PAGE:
I should mention that I was quite chuffed when I was wandering through Warrnambool and discovered that they actually had an art gallery. I really like art galleries, especially ones with paintings in them (though if it is an art gallery, you probably would expect them to have paintings, unless it is a gallery devoted to modern art, but then they generally go by the name of ‘museum of contemporary art’ – or at least the one in Sydney does, as does the one in New York). When I first discovered it there was a restored MG and Valiant sitting on the lawns, however right before my eyes a couple of guys walked up to them, climbed inside, and proceeded to drive them away. I am still wondering whether they were actually a part of the display, or whether a couple of guys decided that they had the right to simply park their cars on the lawn.
|It sort of looked a little like this one.|
Anyway, while I really wanted to go inside, I was a little conscious of the time so decided that I would instead come back the next day, and after a quick check of the times noted that it would be open. It was then that I discovered that I seem have this really bad luck of missing out on some really cool exhibitions. On two large posters out the front was an advertisement for an exhibition called From the Sacred to the Profane. This immediately caught my interest right up until the point that I discovered that the exhibition had finished the week before. In a way it was a little silly, especially since they could have left it going until after the Easter Weekend, but there were probably factors beyond their control (namely the owners of the paintings wanting them back). However, they appear to have a video about the exhibition on their website, which is also up on Youtube (though I haven’t watched it yet), so I will embed it below.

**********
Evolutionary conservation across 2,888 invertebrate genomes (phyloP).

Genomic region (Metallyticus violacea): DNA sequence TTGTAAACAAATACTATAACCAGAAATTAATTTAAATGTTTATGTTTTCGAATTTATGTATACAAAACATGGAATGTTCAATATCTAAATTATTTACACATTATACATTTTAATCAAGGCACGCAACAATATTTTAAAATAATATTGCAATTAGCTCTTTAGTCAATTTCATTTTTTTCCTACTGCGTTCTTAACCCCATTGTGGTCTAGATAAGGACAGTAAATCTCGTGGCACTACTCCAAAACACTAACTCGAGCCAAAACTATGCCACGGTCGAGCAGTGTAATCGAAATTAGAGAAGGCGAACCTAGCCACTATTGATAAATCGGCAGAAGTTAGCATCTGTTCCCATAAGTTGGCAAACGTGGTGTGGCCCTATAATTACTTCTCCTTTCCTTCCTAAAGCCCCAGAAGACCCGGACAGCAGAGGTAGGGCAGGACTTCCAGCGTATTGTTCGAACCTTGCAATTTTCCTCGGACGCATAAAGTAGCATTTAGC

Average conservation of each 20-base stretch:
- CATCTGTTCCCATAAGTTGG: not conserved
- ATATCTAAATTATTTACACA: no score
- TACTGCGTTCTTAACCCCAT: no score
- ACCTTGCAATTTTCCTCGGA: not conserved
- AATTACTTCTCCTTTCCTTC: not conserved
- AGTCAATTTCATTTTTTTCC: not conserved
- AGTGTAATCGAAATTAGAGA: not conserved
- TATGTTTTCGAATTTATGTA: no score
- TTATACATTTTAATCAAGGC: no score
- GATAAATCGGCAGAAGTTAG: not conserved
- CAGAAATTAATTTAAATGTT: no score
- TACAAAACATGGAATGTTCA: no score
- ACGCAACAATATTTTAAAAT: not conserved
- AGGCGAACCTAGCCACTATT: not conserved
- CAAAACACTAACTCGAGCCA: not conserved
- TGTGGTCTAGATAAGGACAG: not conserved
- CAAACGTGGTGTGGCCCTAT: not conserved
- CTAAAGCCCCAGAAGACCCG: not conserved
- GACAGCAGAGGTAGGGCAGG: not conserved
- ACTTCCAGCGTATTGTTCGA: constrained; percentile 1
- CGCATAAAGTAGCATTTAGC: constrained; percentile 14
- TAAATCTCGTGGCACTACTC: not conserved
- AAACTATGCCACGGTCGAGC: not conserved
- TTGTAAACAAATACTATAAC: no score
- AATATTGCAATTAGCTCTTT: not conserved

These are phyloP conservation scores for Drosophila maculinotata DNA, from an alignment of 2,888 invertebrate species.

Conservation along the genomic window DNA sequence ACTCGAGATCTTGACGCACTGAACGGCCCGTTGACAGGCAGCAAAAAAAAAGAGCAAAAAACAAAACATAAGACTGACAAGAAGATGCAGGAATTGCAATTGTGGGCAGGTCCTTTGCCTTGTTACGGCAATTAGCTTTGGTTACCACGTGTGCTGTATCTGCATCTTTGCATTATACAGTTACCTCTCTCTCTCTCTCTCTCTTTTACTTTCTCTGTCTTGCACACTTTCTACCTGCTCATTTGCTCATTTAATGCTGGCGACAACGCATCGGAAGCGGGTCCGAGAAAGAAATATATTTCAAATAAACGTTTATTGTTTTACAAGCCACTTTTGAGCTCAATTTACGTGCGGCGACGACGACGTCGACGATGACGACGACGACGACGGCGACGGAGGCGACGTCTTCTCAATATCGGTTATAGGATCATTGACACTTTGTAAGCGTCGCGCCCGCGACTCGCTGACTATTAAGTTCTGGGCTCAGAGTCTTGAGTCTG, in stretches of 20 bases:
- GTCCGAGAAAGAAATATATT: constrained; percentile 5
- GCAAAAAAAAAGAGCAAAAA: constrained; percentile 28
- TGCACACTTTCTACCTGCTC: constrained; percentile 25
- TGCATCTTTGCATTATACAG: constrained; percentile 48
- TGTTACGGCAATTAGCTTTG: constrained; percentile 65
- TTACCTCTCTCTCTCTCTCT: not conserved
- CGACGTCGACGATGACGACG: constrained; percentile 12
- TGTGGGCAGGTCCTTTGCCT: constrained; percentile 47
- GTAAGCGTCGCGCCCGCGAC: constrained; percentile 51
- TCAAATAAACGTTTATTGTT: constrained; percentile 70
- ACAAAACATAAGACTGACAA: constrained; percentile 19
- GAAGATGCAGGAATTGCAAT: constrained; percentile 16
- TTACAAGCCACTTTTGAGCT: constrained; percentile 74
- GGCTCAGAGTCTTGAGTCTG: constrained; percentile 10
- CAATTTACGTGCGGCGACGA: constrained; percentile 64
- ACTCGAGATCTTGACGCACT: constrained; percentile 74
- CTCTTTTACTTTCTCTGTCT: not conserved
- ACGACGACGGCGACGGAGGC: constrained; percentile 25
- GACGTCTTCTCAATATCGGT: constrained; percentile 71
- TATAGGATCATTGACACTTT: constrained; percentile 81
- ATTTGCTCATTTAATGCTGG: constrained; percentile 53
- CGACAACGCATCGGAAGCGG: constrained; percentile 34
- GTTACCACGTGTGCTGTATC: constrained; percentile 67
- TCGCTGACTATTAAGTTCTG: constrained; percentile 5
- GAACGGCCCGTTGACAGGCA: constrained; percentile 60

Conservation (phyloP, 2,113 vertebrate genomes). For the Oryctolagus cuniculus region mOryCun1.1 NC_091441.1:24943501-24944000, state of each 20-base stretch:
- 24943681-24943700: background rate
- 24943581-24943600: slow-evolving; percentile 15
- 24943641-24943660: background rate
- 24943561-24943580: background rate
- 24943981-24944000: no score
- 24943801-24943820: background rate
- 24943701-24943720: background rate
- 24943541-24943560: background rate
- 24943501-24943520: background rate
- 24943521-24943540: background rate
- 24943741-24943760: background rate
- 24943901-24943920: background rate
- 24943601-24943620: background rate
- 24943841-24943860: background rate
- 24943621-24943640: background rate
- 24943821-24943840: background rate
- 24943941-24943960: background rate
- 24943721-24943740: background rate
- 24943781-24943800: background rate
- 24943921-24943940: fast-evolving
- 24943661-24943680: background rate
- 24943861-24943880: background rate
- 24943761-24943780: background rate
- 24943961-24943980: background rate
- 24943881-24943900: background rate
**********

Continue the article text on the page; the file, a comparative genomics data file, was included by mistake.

Anyway, that particular exhibition, according to their website, is about the transition of art during the renaissance from the predominantly Biblical art of the Middle Ages to art that explored many of the myths from classical Greece and Rome. It was a period when there was a renewed interest in the Ancient World and the foundations that were left by the Greeks and the Romans. There also seems to be a movement towards acceptance of nudity in art, though not in the way that we see in the modern pornography industry, but rather an understanding, and admiration, of the beauty of the human body.